The beverage team is equally top notch, with Ron Raike crafting beer and Larry Foor mixing cocktails with an emphasis on bourbons and whiskies. Raike has been a notable brewer in Central Florida for more than 10 years, and is a certified cicerone (beer expert), while Foor has a loyal following at the Ravenous Pig.

Raike’s laboratory includes glassed-in tanks with seven taps where he’ll create seasonal beers with local ingredients such as orange, grapefruit and coriander. “There always will be four house beers on tap, and up to eight, rotating styles and flavors,” says Raike.  He said he also plans to include outstanding taps from other regional brewers such as Terrapin Beer, Cigar City Brewing, Swamp Head Brewery and Green Room Brewing. “And always a cask beer, which is like bread right out of the oven,” says Raike.

Culinary highlights include the 12-seat bar in the main dining room with a fireplace for roasting oysters and a hefty Berkel slicer where they’ll slice whole hams (the meat smoker is in the kitchen). For the real experience, book the prix fixe “whole animal” table, made of black cypress with seating for 12 where guests can order a suckling pig, whole fish, chicken, duck or lamb served family style.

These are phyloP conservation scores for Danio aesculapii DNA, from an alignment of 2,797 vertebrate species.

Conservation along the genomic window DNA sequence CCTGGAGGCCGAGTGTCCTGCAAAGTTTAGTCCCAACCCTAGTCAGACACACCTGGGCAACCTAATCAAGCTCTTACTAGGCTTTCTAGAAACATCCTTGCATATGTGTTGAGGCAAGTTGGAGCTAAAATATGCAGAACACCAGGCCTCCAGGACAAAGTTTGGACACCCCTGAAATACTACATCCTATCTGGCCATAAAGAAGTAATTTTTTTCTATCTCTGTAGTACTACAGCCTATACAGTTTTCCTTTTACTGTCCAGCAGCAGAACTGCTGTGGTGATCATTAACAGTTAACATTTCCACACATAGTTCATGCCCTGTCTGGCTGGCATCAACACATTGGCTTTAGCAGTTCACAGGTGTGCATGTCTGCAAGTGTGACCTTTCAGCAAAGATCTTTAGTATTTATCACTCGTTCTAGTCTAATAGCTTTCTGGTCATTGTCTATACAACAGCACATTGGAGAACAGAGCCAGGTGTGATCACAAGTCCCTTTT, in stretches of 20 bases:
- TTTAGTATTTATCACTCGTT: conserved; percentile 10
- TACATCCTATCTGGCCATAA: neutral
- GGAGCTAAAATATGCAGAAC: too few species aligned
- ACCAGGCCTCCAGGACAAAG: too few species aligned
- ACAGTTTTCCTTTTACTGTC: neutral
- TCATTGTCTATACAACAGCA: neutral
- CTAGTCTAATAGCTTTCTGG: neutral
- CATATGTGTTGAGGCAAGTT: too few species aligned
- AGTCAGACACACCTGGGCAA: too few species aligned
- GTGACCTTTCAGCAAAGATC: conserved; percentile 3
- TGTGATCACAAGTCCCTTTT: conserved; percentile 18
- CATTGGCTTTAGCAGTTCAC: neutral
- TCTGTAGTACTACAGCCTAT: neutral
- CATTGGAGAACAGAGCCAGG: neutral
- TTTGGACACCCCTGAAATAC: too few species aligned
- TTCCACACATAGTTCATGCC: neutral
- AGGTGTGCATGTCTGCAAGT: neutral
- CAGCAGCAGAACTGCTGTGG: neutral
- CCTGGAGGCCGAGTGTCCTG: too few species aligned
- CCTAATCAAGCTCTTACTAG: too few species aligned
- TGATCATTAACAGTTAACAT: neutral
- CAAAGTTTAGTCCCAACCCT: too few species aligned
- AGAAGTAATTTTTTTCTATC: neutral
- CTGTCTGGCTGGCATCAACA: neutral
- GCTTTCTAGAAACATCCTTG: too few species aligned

Cask & Larder will be open 5 p.m. to midnight Monday–Saturday with brunch on Saturday and Sunday. Visit the C&L blog to keep up with progress of the restaurant.

—Pam Brandon

 

Orlando Chef Competing for Next
Food Network Star

If you’re watching season 8 of Food Network’s Food Network Star, keep an eye on Emily Ellyn, a local chef who’s in the running.

This season the show takes a new twist with culinary stars Bobby Flay, Giada De Laurentiis and Alton Brown heading up three teams with five competitors on each team (Emily is on Alton’s team). Each week the teams compete in culinary challenges and the audience can vote online to determine who will receive the ultimate prize. The winning chef, to be announced in the season finale on July 22, will star in his or her own Food Network show that will be produced by the celebrity chef team leader.